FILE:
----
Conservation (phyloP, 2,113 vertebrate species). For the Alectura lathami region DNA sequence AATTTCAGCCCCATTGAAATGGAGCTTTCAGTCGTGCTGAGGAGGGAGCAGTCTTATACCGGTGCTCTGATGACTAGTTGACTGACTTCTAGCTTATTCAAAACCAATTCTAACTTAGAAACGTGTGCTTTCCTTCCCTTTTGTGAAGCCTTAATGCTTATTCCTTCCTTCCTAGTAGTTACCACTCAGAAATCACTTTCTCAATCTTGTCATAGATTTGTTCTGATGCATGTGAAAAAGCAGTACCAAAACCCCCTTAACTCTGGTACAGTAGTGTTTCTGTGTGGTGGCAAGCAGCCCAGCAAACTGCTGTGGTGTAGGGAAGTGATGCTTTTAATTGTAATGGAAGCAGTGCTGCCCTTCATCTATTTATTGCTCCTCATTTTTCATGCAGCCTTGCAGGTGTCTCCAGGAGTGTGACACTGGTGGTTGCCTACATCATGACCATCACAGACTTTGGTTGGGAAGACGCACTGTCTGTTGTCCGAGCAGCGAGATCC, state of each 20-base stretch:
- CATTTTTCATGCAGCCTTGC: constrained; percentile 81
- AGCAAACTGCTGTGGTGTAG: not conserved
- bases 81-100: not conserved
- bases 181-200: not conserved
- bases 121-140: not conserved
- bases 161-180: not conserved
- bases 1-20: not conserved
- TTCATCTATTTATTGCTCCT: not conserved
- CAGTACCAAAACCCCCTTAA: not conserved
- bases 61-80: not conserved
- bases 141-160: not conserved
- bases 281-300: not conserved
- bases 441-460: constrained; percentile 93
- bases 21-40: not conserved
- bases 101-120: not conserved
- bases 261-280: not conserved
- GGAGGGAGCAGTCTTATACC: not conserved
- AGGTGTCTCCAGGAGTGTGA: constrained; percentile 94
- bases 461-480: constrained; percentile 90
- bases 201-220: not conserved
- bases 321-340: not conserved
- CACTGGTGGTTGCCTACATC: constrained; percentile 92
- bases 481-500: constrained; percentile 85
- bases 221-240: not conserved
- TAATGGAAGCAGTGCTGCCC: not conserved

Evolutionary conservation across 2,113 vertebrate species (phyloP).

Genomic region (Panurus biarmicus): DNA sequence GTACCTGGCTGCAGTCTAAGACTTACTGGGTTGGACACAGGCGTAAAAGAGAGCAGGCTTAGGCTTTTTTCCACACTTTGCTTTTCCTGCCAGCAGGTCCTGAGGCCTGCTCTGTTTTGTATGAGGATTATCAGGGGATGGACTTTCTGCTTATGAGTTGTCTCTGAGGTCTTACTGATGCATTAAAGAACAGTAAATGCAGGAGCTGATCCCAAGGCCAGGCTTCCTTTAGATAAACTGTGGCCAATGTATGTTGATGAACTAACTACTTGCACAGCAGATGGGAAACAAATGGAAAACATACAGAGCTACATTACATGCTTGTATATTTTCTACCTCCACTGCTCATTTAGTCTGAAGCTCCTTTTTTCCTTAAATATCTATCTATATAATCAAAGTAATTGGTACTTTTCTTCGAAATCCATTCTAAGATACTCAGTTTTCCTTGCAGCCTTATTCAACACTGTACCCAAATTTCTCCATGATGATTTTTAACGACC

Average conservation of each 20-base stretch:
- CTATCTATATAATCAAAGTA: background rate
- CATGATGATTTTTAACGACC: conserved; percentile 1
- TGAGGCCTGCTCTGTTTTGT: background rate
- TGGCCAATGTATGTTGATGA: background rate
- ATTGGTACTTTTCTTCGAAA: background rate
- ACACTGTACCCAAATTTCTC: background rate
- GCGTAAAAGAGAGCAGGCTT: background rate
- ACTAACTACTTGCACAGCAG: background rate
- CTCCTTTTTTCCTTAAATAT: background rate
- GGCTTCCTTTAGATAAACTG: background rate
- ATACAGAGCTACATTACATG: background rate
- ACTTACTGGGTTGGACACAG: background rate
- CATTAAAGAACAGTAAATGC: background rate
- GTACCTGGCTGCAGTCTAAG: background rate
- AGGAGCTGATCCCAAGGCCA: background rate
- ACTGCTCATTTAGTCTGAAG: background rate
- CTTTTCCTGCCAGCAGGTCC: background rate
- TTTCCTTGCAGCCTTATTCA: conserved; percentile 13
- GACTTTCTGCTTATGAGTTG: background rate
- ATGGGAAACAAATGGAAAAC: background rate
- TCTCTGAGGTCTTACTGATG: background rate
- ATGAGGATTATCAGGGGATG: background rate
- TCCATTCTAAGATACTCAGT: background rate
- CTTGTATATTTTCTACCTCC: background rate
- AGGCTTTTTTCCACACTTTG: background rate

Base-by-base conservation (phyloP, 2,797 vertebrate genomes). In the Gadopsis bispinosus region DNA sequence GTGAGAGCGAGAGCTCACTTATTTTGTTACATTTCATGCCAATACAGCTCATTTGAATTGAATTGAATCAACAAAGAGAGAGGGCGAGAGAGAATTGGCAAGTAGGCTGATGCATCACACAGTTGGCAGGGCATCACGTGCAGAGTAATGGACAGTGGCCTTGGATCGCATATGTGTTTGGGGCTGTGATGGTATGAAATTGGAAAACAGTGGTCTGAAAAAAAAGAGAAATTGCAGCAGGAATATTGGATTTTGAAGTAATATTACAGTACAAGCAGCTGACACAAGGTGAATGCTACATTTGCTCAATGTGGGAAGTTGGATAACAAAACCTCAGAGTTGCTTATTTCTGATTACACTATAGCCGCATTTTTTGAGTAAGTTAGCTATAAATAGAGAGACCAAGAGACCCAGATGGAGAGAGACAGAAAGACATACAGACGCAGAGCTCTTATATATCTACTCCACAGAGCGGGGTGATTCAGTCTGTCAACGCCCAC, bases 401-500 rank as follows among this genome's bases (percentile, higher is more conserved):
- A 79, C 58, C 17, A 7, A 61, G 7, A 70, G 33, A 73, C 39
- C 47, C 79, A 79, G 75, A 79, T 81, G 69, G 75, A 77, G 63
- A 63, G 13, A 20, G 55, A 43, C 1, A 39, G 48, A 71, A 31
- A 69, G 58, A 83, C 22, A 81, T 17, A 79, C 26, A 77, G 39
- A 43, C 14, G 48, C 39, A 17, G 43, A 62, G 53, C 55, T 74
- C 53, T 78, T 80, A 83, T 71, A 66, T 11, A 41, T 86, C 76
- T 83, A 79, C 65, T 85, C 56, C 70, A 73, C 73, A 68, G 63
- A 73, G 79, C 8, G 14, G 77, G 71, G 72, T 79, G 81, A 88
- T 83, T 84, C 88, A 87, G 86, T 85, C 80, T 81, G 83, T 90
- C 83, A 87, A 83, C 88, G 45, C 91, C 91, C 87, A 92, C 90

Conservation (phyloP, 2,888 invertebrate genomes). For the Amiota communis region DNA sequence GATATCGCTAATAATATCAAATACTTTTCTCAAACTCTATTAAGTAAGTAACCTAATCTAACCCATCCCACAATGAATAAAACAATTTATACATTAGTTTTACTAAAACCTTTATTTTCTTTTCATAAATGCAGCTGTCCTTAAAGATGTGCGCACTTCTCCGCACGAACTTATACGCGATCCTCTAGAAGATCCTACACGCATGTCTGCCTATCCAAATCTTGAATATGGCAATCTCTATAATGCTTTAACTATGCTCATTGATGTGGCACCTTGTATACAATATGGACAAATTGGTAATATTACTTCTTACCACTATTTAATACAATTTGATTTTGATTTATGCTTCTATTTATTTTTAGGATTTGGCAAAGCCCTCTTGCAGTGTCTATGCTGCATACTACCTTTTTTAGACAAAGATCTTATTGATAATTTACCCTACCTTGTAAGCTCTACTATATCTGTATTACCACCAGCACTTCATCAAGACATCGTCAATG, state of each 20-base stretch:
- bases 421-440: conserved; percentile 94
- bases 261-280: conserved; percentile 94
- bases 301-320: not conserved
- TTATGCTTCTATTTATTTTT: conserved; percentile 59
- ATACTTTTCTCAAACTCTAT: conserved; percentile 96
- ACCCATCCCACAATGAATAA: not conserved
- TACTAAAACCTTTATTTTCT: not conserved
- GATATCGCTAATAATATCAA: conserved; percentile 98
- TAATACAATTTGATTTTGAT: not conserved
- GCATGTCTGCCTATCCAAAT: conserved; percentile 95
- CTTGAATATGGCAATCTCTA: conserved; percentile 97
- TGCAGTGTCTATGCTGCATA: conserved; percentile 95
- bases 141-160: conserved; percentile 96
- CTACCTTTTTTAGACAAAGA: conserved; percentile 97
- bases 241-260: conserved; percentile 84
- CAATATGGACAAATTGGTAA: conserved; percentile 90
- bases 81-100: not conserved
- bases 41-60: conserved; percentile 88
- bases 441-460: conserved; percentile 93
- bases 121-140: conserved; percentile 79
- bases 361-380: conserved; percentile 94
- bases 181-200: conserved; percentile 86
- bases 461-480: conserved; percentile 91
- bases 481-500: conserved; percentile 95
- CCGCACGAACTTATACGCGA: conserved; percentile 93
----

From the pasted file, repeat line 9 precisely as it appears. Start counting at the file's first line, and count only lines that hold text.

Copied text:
- TTCATCTATTTATTGCTCCT: not conserved